5 reasons why (some) hazing should be okay in the military
Every service branch has its own ways of messing with the new guys. The military has been compared to fraternities and sororities because of the bond forged with those we serve with. Similarly, both have off the book traditions and a purpose behind them. No one wants anyone to get seriously hurt. Hazing needs to be kept within reason; we’re the military, not barbarians.
1. Not all unofficial traditions are harmful
There are some traditions such as ‘Pinning’ chevrons or blood stripes that are understandably outlawed because people took it too far. The act of Pinning is done when someone gets promoted and they have new chevrons placed on the collar of their uniform. The backs of the chevron, bearing the rank insignia, has sharp spikes. The spikes have caps to prevent the service member from being poked while executing his or her duties.
During a ‘pinning’ tradition, soon after a troop is promoted, the caps are left off. Those of a higher rank punch it once and are supposed to congratulate you. It was intended to be love tap. A light jab, ouchies, let's grab a drink. Pinning is not a blank check to start whaling away at someone causing them to bleed all over the place or break their collar bone.
That’s not hazing, that’s a crime. Go straight to prison.
When I was new to the Marine Corps fleet my seniors banged on my door at four in the morning. When I opened the door, they had a six pack and told my roommate and I to chug them all immediately. After we completed the task, they left as suddenly as they came. Is that hazing? No. Does the Uniform Code of Military Justice consider it hazing? Yes. Did we shut the hell up? Absolutely.
2. Hazing identifies who can be trusted
Lets say my roommate and I told on our seniors when we went to formation that day. It not only would’ve been a sh*t storm, they would’ve been sent to jail and demoted. What man is really a man who can’t keep a secret? If no one can trust you with their careers no one will ever trust you with their lives.
3. The knife hand is not hazing
On April 1, 2013 an article in the Marine Corps Times came out titled No More Knife Hands, Leaders want you to play nice with junior Marines. I remember that day as if it were yesterday. Marines were confused about the new standards, as is tradition. There were motivators who accepted and enforced it immediately. Others were knife handing each other jokingly in defiance. I strongly suspect it was an April fools joke but ever since Marines have refrained from using them.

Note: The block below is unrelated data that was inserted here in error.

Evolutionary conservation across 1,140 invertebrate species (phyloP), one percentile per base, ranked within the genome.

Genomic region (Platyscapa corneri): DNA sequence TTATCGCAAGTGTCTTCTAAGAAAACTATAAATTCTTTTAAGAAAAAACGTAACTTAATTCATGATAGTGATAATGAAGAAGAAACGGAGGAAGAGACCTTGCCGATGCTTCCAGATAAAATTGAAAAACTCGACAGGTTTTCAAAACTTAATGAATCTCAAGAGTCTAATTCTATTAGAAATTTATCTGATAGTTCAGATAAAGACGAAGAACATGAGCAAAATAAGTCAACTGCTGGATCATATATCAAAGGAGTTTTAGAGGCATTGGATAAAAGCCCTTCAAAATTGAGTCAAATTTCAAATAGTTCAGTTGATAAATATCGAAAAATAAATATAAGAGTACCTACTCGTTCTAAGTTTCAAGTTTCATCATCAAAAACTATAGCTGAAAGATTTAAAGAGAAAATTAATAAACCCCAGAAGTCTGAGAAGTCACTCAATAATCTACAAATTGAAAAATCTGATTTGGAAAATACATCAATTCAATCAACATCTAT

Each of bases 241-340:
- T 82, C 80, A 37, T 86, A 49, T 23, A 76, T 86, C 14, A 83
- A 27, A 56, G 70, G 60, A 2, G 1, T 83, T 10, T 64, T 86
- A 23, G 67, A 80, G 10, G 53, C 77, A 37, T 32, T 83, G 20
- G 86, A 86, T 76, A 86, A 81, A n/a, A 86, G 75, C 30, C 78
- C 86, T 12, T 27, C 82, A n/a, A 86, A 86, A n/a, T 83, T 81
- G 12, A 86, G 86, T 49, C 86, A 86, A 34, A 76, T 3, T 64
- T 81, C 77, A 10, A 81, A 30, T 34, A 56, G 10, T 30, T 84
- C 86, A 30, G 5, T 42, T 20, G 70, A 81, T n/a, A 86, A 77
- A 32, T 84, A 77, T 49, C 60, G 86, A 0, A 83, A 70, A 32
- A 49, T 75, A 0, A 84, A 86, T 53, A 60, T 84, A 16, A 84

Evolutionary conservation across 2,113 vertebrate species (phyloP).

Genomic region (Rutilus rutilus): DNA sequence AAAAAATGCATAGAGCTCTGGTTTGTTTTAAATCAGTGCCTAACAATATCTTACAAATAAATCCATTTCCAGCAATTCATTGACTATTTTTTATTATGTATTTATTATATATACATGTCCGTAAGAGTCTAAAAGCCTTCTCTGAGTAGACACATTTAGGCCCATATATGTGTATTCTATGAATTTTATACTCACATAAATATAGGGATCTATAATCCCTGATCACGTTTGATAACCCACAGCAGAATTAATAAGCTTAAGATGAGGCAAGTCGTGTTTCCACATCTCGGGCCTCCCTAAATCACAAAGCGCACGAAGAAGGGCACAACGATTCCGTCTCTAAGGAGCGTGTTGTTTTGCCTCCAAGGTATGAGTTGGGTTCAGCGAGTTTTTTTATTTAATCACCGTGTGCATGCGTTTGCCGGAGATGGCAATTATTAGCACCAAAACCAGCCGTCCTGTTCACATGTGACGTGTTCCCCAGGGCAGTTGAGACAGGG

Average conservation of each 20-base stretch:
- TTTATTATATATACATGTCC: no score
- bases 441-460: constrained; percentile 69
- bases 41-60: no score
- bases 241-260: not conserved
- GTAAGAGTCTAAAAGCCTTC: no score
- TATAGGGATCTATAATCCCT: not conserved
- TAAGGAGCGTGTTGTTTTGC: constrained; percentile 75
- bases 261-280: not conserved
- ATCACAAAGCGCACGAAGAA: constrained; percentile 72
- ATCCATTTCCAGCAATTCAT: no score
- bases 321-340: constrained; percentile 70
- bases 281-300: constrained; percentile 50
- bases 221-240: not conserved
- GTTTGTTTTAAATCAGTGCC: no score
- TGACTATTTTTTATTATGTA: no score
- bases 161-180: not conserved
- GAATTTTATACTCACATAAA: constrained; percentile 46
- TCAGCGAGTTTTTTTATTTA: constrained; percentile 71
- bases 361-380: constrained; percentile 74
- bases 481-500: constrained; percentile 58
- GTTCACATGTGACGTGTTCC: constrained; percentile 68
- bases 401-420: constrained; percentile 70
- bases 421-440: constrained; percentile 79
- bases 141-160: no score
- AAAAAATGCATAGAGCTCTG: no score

4. It's different for the infantry
In the infantry we need to know that you can take it. When deployed to combat zone, we use the F word like a comma. When you’re on a live fire range and someone tells you to move the hell over at the top of their lungs, move. If your gear is improperly packed and you’re forced to dump it and repack it. Dot it.
It's for your own good.
For example, you’ll start dropping gear, evidence of troop movement. Your balance is off and you can injure yourself, affecting the platoon’s combat effectiveness. Lost essentials like food or water. The list goes on and that’s just for packing. Is a corporal going to be patient with a private and refrain from using colorful language and a knife hand in the middle of a field op? No. That’s part of one’s pre-combat checks and pre-combat inspections before going to the field. Does the UCMJ consider it hazing? Yeah.
5. You knew what you were getting into
Finally, this is the military. From the Marine Corps to the Air Force, they’re war fighting organizations. Our purpose is to find bad guys and turn them to pink mist. There is a reason the world fears America’s military strength and its not because of our shiny toys. Its because of the men and women in uniform are tougher than the enemy. If someone can’t take a little rough housing in the most powerful military in history then they shouldn’t be here.
Featured image: Tacking ceremony.